The wing is mounted onto the fuselage with a M3 screw. It is now time to connect the LED with the provided light harness. As explained in the addendum, the connector is different than the one shown in the manual.

    It is important to tie the wires coming from the wing to prevent any interference with the servos. A lose wire could easily get untangled in the servo arm or linkage during flight. Zip-ties come in handy for this type of task.

    The last operation consists of setting the flaps and the bomb mechanism. Once everything is operating correctly, you can mount the bomb (caution! handle with care).

    Photo shoot

    We were fortunate to work with two Flyzone A6M2 Zeros simultaneously for this review which allowed us to test multiple setups at the same time. One was mounted with the flaps and the bomb drop coupled, and the other had these two functions on different channels. Testing several features and flying formations with the same planes is a luxury we don't get every day!

    The first few flights were done with only one plane at a time to adjust the trim, and get accustomed to the warbird. Taxing the plane on the runway is easy due to the steerable tail wheel. The plane has the natural tendency to veer to the left when power is applied. The plane will take off in a few meters when full power is applied. To make it look a bit more realistic, the power has to be increased gradually, but that requires a bit more tail work. The plane is very light and the tail will lift at very low speed without up elevator input. Once the speed is sufficient, and the rudder starts being effective, the pressure on the elevator can be reduced, and the take off quickly follows.

    The plane is well-tempered and is easy to control even at very low speeds. The higher speeds underperforms a bit. This plane is built to fly realistically and not designed to enter parkflyer racer-improvised competitions. Even running on 4s doesn't bring a massive amount of speed to this R/C model. The plane is happy and flies great at lower speeds, so lets enjoy this parkflyer where it is comfortable!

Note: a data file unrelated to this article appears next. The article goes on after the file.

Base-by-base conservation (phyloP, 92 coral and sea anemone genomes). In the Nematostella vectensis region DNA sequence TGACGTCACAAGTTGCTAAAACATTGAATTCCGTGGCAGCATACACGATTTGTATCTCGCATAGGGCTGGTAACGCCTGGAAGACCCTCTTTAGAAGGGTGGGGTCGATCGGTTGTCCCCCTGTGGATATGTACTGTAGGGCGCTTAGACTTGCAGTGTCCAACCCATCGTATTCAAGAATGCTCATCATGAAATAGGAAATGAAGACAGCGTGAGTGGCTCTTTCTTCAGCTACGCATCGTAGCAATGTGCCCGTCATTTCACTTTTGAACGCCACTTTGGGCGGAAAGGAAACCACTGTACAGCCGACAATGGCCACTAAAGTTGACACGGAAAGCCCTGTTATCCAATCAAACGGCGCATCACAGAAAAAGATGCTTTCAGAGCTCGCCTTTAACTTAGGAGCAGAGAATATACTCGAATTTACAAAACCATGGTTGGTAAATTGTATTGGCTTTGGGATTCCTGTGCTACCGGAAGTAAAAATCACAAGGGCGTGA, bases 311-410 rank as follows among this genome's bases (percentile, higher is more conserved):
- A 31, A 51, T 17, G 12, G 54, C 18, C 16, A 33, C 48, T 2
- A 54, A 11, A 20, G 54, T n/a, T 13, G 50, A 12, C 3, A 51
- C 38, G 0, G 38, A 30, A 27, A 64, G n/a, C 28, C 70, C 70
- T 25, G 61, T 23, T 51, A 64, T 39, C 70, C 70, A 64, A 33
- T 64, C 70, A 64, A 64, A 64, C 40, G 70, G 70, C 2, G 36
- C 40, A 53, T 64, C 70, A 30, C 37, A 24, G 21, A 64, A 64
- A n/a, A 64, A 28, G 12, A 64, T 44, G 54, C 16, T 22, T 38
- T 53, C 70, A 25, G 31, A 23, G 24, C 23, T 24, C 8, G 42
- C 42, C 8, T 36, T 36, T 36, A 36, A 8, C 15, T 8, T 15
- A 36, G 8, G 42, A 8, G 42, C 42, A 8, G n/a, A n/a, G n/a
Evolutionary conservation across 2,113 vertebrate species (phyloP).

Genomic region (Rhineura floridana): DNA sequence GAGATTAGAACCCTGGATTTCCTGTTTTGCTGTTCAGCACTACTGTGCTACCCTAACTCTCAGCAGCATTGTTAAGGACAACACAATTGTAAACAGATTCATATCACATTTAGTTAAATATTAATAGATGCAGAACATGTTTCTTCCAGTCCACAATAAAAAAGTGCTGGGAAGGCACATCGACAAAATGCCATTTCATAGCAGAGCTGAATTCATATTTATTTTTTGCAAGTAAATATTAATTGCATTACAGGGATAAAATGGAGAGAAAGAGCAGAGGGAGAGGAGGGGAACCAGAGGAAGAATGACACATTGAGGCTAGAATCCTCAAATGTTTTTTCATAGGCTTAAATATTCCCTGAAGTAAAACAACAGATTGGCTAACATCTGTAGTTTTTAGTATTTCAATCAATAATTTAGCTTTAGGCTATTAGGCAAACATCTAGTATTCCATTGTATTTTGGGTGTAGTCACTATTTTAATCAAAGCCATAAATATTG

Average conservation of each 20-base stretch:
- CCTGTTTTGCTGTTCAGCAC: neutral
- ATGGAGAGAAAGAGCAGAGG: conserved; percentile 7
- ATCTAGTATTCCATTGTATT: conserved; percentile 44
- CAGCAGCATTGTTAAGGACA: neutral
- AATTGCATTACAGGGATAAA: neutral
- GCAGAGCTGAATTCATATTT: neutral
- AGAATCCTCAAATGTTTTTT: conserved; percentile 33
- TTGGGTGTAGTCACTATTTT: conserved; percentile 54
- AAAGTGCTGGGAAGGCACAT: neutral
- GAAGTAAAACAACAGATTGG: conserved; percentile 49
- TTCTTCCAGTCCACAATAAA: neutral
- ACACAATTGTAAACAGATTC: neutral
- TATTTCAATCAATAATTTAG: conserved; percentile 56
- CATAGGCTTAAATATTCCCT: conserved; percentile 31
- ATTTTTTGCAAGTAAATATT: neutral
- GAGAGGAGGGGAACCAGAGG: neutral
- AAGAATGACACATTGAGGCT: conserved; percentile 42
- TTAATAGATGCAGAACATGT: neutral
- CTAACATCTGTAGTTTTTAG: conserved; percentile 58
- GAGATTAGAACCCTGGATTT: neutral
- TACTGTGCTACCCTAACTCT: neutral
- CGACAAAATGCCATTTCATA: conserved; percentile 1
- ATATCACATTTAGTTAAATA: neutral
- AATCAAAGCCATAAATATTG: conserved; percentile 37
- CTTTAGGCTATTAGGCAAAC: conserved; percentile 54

One of the best surprises was the behavior of the plane in all aerobatic maneuvers. The plane's stability and handling (even upside down) is notably impressive. You can see this on the video (piloted by Burc and Paul) as the Zeros flew a serie of very low and slow inverted passes above the runway wingtip to wingtip.

    The flaps add to the overall experience by slightly increasing the flight envelope and providing the pilot with an extra degree of control, but they are not absolutely necessary for takeoffs or landings. The plane is already able to fly very slowly without the need of using the flaps. The greatest advantage of the flaps, on top of looking really cool, is to be able to approach at a very steep angle for a landing.

    The bomb drop feature is as fun as it sounds! The bomb itself is well designed and follows a beautifully curved trajectory to the impact point. It takes a lot of experience to hit a target with precision: the position, speed and attitude of the plane at the time of the bomb drop are all critical parameters that the pilot will have to learn to master to become an expert at this. One the two Zeros we were testing had the bomb drop mechanism coupled with the flaps, so releasing the payload also extended full flaps. The plane tends to 'balloon' right after the bomb is released, but that is to be expected. The pilot has to remember to release the trigger right after the bomb is dropped. Of course, if the two functions are on a separate channels, this makes the whole operation a bit more comfortable for the pilot.

    The only inconvenience we experienced with both planes was with the landing gear, which at times refused to retract. When they work, the plane looks really awesome, with a very slick outline. Each time we ran into this problem, a power cycle was sufficient to get them unstuck which makes the cause of the problem a bit obscure.

    The LED lights on the plane are almost unnoticeable during the day, but they become a key feature when the sun starts to fall low on the horizon. This reduced ambient sunlight make the LEDs more visible and enables pilots to fly even when the sun is low which is definitely enjoyable.

    The flight time is roughly around 6 minutes which is in line with the average flying time for a parkflyer.

    The Flyzone A6M2 Zero

    Ever wonder why the Zero was gray underneath? For camouflage on the inverted pass!

    The A6M2 Zero is a very good looking parkflyer, packed with well-designed features. Flyzone did a very good job at keeping the weight low and engineering good handling capabilities for a plane that has features we usually only see at a much bigger scale. Among them, the bomb drop is a very fun option, and it will amuse both the pilot and the spectators.


    Pictures and videos were shot at:

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    The comments, observations and conclusions made in this review are solely with respect to the particular item the editor reviewed and may not apply generally to similar products by the manufacturer. We cannot be responsible for any manufacturer defects in workmanship or other deficiencies in products like the one featured in the review.